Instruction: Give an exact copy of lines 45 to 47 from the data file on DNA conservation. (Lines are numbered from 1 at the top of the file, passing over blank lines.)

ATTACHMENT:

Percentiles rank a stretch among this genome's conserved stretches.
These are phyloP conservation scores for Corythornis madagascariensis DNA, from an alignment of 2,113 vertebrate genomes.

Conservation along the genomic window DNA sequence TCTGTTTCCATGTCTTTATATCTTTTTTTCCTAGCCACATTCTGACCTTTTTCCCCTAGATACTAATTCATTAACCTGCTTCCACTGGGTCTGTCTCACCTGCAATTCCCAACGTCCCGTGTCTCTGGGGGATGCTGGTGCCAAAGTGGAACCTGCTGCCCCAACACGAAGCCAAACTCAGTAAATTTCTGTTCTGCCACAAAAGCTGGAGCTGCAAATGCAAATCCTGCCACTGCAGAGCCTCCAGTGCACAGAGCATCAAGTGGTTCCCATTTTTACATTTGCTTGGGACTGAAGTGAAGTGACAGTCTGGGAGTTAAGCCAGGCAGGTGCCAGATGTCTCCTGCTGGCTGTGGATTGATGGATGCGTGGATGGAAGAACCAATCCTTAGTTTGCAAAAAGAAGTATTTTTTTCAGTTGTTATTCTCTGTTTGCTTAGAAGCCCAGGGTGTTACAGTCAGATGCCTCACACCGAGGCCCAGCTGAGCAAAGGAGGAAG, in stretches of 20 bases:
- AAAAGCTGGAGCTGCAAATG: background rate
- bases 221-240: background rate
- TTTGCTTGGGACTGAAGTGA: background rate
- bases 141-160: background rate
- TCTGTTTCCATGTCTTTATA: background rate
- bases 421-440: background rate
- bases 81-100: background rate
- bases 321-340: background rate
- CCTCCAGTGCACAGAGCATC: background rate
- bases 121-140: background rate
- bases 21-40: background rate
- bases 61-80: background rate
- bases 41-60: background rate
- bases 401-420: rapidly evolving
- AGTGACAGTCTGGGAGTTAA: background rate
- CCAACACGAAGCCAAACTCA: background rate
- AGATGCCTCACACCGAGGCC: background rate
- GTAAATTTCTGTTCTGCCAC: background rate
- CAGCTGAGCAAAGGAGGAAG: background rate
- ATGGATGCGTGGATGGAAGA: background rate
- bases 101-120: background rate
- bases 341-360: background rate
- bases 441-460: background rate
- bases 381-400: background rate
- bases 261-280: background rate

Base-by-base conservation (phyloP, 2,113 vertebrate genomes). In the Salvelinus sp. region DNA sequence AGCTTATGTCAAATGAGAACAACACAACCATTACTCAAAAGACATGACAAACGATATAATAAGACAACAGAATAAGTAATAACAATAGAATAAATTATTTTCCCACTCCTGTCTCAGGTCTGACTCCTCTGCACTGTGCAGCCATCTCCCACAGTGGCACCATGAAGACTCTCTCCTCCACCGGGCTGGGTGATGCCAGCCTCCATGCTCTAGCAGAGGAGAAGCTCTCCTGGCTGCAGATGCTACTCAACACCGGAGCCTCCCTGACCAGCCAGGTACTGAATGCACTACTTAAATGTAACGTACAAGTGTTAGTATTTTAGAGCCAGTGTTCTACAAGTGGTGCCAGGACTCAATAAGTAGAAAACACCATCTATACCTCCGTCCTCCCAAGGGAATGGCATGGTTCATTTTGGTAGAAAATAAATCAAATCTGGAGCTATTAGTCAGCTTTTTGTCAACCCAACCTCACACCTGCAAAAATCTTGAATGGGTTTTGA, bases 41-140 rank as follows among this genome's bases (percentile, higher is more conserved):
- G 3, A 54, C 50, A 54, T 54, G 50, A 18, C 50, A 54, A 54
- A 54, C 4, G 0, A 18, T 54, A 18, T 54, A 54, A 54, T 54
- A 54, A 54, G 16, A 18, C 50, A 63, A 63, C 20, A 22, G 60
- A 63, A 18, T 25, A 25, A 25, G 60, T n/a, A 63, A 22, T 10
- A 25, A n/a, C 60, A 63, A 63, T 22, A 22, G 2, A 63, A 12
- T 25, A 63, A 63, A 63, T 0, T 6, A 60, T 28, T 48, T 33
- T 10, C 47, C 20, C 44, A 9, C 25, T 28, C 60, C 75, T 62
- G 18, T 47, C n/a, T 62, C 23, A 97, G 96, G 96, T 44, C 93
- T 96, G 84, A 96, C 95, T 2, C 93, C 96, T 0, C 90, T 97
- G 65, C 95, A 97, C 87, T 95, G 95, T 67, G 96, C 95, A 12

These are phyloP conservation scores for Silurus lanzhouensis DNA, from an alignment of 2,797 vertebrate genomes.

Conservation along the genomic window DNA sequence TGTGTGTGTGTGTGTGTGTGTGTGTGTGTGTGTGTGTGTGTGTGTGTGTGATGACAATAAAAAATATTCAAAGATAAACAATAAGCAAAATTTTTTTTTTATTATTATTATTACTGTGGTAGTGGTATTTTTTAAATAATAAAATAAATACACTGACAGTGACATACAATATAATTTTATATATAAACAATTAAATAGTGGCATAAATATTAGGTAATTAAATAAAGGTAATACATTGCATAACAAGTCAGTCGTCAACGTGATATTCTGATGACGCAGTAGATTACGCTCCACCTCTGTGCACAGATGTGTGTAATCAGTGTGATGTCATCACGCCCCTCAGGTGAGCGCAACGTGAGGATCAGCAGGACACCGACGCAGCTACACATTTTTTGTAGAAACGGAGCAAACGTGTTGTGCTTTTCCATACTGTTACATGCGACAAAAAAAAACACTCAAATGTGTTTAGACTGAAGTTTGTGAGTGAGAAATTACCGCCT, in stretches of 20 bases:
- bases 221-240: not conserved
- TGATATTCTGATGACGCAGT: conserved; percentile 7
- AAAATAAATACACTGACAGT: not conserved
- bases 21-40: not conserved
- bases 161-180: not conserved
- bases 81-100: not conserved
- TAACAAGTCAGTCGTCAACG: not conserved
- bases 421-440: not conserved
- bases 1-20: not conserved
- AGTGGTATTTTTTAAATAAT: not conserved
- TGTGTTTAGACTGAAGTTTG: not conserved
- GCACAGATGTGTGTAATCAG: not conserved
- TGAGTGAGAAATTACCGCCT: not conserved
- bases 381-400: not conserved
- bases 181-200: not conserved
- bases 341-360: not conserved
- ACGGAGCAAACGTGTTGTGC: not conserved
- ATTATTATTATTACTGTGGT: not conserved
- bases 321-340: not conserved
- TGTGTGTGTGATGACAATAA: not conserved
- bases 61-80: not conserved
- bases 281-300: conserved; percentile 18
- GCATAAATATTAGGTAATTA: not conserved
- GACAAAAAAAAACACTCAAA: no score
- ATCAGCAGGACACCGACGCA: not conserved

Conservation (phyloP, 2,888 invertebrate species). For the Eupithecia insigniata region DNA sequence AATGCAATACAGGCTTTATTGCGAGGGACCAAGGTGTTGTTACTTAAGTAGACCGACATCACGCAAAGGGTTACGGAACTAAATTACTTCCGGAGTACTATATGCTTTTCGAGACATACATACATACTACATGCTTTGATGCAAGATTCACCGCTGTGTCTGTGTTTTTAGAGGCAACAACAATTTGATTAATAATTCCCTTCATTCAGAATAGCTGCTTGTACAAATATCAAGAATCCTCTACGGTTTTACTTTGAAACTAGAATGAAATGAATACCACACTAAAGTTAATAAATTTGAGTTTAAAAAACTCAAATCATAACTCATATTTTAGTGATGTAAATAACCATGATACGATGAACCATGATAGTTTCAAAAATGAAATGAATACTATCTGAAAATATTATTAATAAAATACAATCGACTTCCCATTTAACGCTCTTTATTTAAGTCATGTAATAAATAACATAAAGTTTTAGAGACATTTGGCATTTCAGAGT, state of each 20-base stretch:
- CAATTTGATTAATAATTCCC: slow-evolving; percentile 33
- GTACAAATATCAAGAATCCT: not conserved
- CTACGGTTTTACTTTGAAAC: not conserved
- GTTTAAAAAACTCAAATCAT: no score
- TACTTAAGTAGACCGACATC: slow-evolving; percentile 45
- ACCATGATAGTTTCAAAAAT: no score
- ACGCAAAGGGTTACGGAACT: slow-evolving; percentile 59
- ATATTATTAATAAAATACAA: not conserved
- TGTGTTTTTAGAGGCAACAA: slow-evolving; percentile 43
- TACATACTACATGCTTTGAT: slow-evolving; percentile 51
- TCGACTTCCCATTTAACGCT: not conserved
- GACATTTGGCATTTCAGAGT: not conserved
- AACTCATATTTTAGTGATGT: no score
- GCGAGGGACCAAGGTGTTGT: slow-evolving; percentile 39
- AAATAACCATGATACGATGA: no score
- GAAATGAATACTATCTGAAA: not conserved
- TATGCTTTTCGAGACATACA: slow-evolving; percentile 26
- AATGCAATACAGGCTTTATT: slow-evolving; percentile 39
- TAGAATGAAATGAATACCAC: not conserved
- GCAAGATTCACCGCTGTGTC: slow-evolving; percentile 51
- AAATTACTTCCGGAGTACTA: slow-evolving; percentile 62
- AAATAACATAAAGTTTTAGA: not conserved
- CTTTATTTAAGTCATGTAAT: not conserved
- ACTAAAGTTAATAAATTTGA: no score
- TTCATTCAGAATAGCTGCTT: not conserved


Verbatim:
- bases 21-40: not conserved
- bases 161-180: not conserved
- bases 81-100: not conserved